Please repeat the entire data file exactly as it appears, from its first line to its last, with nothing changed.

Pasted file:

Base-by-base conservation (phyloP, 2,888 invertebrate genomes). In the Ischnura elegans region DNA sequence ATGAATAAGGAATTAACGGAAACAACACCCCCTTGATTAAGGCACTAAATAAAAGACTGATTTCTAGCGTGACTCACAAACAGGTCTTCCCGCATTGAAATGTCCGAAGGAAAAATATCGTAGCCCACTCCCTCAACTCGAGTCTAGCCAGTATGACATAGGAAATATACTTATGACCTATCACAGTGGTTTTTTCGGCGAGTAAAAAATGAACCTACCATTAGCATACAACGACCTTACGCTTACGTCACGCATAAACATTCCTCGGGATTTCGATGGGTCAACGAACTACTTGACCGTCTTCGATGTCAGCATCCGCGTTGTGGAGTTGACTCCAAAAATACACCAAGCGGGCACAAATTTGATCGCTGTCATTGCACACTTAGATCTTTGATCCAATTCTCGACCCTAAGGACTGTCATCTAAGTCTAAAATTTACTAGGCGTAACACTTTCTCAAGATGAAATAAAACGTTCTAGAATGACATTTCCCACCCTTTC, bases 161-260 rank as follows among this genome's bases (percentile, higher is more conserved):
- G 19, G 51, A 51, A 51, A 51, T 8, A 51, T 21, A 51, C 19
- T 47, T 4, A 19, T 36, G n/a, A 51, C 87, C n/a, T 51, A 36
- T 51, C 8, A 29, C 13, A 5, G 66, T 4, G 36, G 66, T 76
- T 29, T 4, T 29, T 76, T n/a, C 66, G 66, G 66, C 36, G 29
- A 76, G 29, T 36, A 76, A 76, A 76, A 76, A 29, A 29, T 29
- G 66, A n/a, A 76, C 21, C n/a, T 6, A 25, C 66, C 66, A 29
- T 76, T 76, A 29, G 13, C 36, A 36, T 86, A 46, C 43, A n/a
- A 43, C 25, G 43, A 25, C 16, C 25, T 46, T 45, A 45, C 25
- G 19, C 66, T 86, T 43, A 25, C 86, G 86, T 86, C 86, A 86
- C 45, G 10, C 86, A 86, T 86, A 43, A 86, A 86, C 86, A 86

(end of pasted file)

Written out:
Base-by-base conservation (phyloP, 2,888 invertebrate genomes). In the Ischnura elegans region DNA sequence ATGAATAAGGAATTAACGGAAACAACACCCCCTTGATTAAGGCACTAAATAAAAGACTGATTTCTAGCGTGACTCACAAACAGGTCTTCCCGCATTGAAATGTCCGAAGGAAAAATATCGTAGCCCACTCCCTCAACTCGAGTCTAGCCAGTATGACATAGGAAATATACTTATGACCTATCACAGTGGTTTTTTCGGCGAGTAAAAAATGAACCTACCATTAGCATACAACGACCTTACGCTTACGTCACGCATAAACATTCCTCGGGATTTCGATGGGTCAACGAACTACTTGACCGTCTTCGATGTCAGCATCCGCGTTGTGGAGTTGACTCCAAAAATACACCAAGCGGGCACAAATTTGATCGCTGTCATTGCACACTTAGATCTTTGATCCAATTCTCGACCCTAAGGACTGTCATCTAAGTCTAAAATTTACTAGGCGTAACACTTTCTCAAGATGAAATAAAACGTTCTAGAATGACATTTCCCACCCTTTC, bases 161-260 rank as follows among this genome's bases (percentile, higher is more conserved):
- G 19, G 51, A 51, A 51, A 51, T 8, A 51, T 21, A 51, C 19
- T 47, T 4, A 19, T 36, G n/a, A 51, C 87, C n/a, T 51, A 36
- T 51, C 8, A 29, C 13, A 5, G 66, T 4, G 36, G 66, T 76
- T 29, T 4, T 29, T 76, T n/a, C 66, G 66, G 66, C 36, G 29
- A 76, G 29, T 36, A 76, A 76, A 76, A 76, A 29, A 29, T 29
- G 66, A n/a, A 76, C 21, C n/a, T 6, A 25, C 66, C 66, A 29
- T 76, T 76, A 29, G 13, C 36, A 36, T 86, A 46, C 43, A n/a
- A 43, C 25, G 43, A 25, C 16, C 25, T 46, T 45, A 45, C 25
- G 19, C 66, T 86, T 43, A 25, C 86, G 86, T 86, C 86, A 86
- C 45, G 10, C 86, A 86, T 86, A 43, A 86, A 86, C 86, A 86